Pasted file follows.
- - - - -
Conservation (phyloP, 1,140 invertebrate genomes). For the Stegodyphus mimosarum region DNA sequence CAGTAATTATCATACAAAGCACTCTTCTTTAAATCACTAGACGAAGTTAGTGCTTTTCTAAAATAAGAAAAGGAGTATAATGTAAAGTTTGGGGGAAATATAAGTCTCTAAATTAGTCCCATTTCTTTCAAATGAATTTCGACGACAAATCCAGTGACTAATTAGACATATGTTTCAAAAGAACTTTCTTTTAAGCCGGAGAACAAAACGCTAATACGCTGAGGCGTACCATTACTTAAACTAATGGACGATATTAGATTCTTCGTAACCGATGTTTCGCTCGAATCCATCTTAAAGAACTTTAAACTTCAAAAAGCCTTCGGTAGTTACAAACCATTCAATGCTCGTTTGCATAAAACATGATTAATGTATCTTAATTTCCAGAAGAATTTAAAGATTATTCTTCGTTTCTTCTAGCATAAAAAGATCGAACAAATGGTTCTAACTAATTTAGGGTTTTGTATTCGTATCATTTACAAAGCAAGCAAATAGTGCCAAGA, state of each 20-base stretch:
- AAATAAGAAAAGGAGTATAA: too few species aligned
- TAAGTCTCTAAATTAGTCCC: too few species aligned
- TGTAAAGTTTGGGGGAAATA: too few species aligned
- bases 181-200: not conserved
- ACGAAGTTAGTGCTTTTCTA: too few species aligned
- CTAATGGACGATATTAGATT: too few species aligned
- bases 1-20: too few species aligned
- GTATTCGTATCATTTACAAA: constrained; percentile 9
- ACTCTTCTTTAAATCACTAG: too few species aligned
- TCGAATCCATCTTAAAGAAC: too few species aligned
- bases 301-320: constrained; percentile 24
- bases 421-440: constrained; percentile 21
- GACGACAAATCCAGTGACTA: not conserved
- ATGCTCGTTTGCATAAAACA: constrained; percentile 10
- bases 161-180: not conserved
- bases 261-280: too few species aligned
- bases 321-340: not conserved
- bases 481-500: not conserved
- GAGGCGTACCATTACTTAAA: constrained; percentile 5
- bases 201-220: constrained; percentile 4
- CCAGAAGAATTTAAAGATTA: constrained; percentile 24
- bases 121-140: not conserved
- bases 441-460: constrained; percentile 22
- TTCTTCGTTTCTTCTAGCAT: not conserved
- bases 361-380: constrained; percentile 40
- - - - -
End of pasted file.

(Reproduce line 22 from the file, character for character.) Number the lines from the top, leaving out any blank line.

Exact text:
- CCAGAAGAATTTAAAGATTA: constrained; percentile 24